Hip-hop mogul Sean “Diddy” Combs announced this week that he is opening a free public charter school in his home neighborhood of Harlem, N.Y. this fall.
The announcement comes in addition to a partnership with the charter school organization Capital Preparatory Schools. The partnership was created to help launch an expansion of the network in the New York City neighborhood. Combs said opening the school is “a dream come true.
“I want to impact the lives of young people in my community, and build future leaders. The first step is offering access to a quality education,” Combs said to the Huffington Post . “Every young person should have the tools they need to succeed.”
Combs, who Forbes named Hip-hop’s wealthiest artist in 2015, has had his mind set on an educational investment for some time now. According to Rolling Stone, Combs has spent the past five years researching the best school model before finding the model practiced by Capital Preparatory Schools. In that time, he met with various local leaders and education experts outlining a framework for the Harlem-based school.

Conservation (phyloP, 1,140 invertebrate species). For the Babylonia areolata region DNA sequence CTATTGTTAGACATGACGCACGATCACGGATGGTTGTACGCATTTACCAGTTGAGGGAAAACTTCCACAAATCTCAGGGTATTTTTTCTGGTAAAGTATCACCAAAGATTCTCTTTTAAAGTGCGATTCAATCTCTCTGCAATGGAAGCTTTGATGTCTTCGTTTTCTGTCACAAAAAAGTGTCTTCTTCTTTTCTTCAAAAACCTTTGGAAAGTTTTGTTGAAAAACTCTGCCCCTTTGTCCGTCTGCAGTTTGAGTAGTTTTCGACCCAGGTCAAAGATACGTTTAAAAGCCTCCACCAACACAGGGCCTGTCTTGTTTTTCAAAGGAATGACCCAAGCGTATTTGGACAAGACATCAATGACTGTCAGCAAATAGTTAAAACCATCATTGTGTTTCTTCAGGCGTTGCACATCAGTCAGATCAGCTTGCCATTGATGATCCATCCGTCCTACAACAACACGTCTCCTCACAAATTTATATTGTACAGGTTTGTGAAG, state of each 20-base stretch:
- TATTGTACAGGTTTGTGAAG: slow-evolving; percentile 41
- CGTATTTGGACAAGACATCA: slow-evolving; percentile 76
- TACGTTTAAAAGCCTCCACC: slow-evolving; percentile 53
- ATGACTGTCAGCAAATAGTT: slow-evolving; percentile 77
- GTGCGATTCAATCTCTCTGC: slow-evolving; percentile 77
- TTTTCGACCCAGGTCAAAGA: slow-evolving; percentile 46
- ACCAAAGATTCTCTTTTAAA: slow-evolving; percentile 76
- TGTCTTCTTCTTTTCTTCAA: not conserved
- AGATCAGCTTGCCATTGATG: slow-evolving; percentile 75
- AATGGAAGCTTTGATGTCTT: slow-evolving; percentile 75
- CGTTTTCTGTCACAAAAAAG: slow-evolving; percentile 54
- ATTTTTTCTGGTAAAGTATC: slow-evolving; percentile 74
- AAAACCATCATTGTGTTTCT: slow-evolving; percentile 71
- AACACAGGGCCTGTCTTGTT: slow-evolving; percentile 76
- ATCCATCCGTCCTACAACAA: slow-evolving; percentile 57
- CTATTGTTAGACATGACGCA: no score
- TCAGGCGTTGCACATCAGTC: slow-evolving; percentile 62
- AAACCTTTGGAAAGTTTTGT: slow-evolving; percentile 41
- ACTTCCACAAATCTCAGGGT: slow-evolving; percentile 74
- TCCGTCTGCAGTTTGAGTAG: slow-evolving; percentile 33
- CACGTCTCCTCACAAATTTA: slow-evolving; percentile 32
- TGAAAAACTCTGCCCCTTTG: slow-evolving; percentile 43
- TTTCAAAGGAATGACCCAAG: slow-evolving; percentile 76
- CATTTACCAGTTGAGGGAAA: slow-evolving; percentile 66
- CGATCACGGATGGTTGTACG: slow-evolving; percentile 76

“Sean and I have spent many long hours over the last five years talking about education and how best to meet the needs of the young people of Harlem, and I couldn’t be more pleased to continue this journey through the opening of the school,” Dr. Steve Perry, the Capital Preparatory Schools founder, told the Huffington Post.
Perry will oversee the school and a Florida-based educator will be the inaugural principal. Serving on the school’s board will be spiritual life coach Dr. Iyanla Vanzant and Reverend Georgiette Morgan-Thomas, according to Rolling Stone.
The school will serve 160 students in sixth and seventh grade in its first year and will expand to serve 700 students through grade 12 in the coming years. The deadline for applications is April 1. The school its program to accommodate students with disabilities on its website, an issue charter schools have taken a hit for in recent years.
According to the school website, Capital Preparatory Harlem’s mission is to “provide historically disadvantaged students from Harlem with the college and career-readiness skills needed to become responsible and engaged citizens for social justice.”
As a public charter, the school is subject to a lottery–in order to choose students to enroll in a fair manner–and is scheduled for early April.